What exactly is the Christian tradition? Can we even say that one exists? This class aims to challenge how students view Christianity by taking a tour of the varieties of world Christianity
that exist in the twentieth and twenty-first century, and by sampling a wide variety of methods in how one studies the field of Christianity. These will include historical, sociographical,
ethnohistorical, anthropological, theoretical, and gender studies methods, all of which challenge traditional (meaning mainly those steeped in the field of church history) scholars of religion to expand their understandings of Christianity in the modern period. This class is not a historical overview of Christianity and its variety of theologies, but rather it focuses on how Christianity in the modern period has become entangled with politics, race, sexuality, healing, issues of gender, revolution and religious strife (among other things.) This course focuses on content, methodology, and also seeks to situate each case study within current world events. In each section of this class we will consider case studies from all over the world including the Americas, Africa, Europe, Asia and the Middle East in order to both understand some of the main themes that trouble the study of modern Christianity along with the methods by which it is understood and studied.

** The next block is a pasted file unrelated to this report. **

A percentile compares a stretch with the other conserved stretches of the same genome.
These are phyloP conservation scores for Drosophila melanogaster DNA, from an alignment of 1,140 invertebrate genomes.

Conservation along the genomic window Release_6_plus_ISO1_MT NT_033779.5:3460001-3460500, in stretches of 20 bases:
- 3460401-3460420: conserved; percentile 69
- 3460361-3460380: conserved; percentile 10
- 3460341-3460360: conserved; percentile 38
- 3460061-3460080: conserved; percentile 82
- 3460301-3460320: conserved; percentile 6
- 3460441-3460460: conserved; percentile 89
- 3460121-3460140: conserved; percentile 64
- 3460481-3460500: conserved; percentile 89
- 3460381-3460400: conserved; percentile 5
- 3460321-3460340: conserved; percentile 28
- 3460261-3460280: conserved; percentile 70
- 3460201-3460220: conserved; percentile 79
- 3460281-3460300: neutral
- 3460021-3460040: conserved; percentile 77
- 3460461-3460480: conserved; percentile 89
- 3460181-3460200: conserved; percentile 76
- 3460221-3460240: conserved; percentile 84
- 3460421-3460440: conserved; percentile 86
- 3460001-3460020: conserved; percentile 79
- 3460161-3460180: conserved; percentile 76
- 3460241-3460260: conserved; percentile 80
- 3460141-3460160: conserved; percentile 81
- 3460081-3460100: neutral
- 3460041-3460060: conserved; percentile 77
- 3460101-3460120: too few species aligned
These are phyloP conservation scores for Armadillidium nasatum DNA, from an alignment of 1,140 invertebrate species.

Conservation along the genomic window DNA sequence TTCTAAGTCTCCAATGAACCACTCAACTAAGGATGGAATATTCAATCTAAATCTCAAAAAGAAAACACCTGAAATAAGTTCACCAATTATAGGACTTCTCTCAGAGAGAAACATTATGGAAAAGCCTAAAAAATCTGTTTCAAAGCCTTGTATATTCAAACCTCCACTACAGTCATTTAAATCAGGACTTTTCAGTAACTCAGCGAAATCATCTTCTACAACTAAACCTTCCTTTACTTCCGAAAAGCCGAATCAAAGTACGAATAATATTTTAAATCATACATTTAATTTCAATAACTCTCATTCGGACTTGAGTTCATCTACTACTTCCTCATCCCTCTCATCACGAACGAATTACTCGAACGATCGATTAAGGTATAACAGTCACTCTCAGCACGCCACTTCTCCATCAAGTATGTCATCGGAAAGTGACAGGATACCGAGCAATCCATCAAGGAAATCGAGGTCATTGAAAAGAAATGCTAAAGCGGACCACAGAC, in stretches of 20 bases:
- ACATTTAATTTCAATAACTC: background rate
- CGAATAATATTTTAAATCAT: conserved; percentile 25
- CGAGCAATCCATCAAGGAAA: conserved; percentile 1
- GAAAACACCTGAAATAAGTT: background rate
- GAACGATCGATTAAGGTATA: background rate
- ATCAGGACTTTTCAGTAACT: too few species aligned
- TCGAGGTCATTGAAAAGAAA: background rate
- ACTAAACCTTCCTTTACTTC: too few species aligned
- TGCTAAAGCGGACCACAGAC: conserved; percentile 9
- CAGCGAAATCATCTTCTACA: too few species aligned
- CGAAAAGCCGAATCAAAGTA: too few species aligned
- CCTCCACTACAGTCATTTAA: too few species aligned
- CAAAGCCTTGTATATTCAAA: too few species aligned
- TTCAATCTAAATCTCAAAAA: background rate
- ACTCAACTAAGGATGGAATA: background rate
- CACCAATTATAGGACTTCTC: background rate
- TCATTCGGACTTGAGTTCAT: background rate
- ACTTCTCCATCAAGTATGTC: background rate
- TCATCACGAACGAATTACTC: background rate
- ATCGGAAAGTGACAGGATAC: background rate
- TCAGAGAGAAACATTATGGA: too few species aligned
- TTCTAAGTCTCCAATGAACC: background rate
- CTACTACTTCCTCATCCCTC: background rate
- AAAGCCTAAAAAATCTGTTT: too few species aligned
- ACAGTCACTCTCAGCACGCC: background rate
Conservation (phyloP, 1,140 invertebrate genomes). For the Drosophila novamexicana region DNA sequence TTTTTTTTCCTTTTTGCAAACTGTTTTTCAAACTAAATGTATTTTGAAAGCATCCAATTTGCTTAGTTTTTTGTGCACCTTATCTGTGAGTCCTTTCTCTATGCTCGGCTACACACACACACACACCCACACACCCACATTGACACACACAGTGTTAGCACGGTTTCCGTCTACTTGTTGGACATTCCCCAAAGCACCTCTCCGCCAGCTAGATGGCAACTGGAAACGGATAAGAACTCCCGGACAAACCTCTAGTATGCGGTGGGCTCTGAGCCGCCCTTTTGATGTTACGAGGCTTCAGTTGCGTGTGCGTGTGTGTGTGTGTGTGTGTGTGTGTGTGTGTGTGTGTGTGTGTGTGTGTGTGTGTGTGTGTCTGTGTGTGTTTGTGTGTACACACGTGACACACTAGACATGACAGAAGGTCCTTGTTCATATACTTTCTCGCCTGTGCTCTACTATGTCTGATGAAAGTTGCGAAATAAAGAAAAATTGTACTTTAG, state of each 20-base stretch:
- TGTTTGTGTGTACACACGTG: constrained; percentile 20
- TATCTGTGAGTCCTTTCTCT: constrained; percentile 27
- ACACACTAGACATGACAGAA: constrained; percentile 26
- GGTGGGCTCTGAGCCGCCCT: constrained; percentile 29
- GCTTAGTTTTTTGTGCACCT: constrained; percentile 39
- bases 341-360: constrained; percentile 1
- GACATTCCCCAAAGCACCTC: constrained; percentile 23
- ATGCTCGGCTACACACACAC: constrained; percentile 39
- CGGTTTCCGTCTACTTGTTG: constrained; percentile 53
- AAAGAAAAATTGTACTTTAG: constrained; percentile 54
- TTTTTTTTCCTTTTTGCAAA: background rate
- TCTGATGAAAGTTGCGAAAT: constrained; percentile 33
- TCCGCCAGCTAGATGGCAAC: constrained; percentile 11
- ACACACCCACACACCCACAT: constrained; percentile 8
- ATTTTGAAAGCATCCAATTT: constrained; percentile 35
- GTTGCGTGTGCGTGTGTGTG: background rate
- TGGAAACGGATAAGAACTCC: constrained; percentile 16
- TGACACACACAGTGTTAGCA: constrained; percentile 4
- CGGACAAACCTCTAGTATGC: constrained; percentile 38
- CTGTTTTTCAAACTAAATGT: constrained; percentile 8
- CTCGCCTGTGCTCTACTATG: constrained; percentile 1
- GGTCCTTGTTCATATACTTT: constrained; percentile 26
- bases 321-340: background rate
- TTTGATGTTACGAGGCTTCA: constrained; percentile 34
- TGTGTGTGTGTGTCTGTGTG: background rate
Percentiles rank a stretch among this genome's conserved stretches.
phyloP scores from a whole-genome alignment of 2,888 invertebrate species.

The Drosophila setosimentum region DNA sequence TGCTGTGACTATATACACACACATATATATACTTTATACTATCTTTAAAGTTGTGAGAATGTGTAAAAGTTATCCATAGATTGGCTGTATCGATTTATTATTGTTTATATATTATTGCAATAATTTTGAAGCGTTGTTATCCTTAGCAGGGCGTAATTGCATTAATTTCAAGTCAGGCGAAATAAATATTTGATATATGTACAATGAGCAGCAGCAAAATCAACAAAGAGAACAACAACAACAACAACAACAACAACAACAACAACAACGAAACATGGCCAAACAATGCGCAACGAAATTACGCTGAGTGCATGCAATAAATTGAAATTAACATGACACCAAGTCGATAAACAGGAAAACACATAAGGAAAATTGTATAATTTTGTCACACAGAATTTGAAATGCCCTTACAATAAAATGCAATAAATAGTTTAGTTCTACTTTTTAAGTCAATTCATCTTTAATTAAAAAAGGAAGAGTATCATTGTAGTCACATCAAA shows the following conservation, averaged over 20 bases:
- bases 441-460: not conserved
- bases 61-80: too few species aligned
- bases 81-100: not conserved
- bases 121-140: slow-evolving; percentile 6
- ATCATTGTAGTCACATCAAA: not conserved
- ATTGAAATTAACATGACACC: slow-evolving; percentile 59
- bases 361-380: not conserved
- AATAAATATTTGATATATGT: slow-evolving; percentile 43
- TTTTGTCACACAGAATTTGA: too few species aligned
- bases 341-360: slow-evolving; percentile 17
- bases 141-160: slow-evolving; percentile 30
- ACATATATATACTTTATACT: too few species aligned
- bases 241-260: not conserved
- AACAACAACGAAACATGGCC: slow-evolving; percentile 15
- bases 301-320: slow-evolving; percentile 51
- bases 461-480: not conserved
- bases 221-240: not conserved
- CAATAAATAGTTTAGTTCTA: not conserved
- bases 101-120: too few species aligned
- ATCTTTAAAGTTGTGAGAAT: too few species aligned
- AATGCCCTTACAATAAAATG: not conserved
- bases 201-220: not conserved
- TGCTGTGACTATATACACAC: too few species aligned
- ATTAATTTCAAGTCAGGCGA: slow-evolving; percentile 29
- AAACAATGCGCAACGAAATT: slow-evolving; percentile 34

This syllabus was created for the Young Scholars in American Religion program.
Private College or University Institution Type
Syllabus Resource Type
Undergraduate Course Class Type
2016 Date Published
Religious Studies, Other Discipline
Other Christianities, Protestant Religous Tradition
Empire/Foreign Policy/Globalism, Gender/Women/ Sexuality, Health/Death, Politics/Law/Government, Region/Urban/Rural Topics